How did the Izaak Walton League get started? Learn how 54 sportsmen came together to defend the nation's soil, air, woods, waters and wildlife.
In a 1924 article in Outdoor America, Will Dilg urged League members to work together to save our nation’s natural resources from destruction.
Will Dilg, the Izaak Walton League’s first national president, was determined that the League should have its own publication to inform and inspire every member.
The local-foods movement is about more than supporting local farmers. The goal is to create a sustainable landscape that also supports fish and wildlife and our sporting traditions.
he Lancaster Red Rose Chapter is offering young hunters the experience of a lifetime — and lessons that will last a lifetime.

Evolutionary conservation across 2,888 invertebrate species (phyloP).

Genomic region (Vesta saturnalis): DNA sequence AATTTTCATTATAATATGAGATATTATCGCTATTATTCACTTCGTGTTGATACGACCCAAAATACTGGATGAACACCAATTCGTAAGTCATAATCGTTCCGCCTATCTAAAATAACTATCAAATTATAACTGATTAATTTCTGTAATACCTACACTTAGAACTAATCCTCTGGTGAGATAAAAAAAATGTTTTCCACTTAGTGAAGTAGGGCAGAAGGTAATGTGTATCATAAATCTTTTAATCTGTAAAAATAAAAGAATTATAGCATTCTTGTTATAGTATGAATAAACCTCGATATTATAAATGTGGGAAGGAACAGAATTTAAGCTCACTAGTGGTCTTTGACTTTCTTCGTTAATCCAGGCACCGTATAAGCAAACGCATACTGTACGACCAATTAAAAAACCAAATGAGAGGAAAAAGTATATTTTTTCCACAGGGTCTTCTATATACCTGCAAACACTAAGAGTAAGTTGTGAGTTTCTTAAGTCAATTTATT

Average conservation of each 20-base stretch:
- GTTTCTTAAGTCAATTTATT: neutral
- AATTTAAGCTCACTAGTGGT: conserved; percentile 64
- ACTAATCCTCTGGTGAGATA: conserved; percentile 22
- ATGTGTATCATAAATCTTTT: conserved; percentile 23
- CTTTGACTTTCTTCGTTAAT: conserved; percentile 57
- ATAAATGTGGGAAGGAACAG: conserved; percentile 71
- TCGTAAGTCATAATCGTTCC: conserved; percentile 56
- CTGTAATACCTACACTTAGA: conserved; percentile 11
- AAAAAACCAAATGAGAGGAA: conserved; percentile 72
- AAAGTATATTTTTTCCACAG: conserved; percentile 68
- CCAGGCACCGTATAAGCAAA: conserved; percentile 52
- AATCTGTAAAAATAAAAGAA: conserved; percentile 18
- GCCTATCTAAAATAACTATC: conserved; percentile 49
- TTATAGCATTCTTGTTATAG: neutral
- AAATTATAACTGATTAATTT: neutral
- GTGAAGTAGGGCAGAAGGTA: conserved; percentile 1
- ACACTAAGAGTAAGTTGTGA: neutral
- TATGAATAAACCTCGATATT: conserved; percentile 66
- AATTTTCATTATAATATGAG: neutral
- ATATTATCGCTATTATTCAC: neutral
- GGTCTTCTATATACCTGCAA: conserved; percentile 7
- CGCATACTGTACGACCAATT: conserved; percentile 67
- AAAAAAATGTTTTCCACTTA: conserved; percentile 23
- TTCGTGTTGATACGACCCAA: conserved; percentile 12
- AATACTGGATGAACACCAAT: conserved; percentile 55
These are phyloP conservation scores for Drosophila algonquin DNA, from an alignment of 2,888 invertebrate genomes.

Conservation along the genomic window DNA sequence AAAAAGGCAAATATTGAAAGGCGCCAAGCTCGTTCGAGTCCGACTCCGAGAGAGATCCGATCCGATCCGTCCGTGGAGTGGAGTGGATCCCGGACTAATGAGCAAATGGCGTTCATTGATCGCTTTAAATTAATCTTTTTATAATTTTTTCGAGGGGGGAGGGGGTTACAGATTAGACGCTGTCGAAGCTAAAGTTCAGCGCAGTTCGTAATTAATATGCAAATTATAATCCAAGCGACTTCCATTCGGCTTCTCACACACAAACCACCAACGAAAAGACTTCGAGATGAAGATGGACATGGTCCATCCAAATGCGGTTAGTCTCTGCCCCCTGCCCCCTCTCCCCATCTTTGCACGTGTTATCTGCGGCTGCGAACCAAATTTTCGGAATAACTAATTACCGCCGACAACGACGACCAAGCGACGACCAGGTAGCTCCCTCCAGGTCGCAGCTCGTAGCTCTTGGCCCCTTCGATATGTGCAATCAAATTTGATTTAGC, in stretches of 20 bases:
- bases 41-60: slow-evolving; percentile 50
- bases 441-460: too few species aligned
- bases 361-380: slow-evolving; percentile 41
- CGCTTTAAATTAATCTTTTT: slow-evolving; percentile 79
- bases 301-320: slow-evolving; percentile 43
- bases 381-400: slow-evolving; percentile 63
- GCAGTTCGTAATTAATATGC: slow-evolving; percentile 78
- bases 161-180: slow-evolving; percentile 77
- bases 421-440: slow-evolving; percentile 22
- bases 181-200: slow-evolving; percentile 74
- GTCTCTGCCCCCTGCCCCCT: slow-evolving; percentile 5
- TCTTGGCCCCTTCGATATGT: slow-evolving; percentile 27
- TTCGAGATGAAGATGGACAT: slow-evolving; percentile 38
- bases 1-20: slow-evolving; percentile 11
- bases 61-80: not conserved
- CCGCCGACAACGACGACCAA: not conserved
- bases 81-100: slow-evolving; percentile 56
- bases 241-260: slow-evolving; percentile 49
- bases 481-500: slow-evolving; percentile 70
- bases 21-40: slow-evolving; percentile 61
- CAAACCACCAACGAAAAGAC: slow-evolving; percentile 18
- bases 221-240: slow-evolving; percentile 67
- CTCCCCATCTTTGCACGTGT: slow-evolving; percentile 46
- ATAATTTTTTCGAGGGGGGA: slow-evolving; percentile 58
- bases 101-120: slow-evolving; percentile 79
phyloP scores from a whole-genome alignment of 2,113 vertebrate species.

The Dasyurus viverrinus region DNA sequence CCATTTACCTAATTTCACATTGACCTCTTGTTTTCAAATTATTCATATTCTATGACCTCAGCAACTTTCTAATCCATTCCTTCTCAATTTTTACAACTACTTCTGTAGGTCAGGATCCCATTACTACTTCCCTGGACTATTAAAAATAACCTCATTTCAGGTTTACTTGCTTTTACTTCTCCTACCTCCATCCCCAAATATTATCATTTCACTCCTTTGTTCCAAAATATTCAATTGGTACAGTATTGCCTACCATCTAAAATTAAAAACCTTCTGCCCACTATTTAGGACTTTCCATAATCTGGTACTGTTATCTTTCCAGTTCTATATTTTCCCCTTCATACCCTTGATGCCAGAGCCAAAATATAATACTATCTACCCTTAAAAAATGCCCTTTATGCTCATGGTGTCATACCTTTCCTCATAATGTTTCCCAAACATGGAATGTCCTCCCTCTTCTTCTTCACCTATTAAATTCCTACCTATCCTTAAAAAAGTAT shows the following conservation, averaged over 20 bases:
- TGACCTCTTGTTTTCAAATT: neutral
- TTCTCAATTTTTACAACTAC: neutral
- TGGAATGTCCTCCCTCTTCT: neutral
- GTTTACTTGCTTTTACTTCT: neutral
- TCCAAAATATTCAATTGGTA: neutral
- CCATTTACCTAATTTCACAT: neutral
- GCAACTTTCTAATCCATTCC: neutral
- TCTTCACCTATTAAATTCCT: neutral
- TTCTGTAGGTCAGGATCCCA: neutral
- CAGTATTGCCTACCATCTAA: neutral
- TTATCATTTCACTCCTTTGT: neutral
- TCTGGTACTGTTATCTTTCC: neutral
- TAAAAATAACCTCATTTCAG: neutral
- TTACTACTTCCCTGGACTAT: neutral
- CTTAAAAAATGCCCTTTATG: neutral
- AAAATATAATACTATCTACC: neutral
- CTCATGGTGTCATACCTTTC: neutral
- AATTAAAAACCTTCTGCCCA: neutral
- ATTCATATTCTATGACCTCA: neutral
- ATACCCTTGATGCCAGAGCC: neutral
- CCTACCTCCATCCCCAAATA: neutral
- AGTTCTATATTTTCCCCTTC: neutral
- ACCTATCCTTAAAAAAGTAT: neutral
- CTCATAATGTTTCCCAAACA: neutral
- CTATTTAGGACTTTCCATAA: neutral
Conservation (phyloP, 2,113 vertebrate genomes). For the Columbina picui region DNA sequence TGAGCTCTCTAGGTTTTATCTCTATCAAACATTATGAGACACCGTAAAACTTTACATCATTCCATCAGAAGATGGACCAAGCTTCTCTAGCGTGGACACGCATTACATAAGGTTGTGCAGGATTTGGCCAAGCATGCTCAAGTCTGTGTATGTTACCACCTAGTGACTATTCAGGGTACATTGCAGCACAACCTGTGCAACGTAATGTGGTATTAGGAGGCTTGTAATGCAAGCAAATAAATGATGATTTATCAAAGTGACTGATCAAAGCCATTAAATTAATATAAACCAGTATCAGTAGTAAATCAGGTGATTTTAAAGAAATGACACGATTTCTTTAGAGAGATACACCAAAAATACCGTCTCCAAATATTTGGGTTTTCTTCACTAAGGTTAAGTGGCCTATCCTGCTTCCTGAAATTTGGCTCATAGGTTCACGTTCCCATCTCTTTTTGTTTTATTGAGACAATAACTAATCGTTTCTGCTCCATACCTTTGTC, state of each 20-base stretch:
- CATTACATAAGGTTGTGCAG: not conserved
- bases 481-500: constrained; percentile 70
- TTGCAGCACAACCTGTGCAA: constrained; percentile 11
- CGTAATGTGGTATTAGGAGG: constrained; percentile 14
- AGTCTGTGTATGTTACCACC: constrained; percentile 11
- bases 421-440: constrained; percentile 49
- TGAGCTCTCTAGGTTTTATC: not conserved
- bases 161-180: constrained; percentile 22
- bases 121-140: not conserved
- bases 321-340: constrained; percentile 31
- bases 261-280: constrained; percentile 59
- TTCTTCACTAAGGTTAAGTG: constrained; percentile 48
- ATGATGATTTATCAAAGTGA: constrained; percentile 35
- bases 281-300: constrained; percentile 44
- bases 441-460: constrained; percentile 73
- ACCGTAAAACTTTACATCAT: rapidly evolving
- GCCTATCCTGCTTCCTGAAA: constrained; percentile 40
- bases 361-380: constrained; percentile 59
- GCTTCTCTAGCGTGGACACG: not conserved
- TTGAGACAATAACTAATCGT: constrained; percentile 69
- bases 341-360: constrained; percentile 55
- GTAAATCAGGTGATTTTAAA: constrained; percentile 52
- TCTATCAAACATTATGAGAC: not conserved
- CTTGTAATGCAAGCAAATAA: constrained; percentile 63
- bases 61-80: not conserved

Members of the Roanoke Valley Chapter are working to protect water quality in southern Virginia through education and advocacy work on uranium mining.
The Radford Chapter in southwest Virginia had to dig deep to conserve the chapter’s lake-front property and keep the chapter going.
Many League chapters have partnered with Boy Scout and Girl Scout troops to accomplish conservation goals. How many have teamed up with ninjas?!
The home of long-time environmentalists and Izaak Walton League leaders Herb and Charlotte Read was placed on the National Register of Historic Places in December.
© 2015 Izaak Walton League of America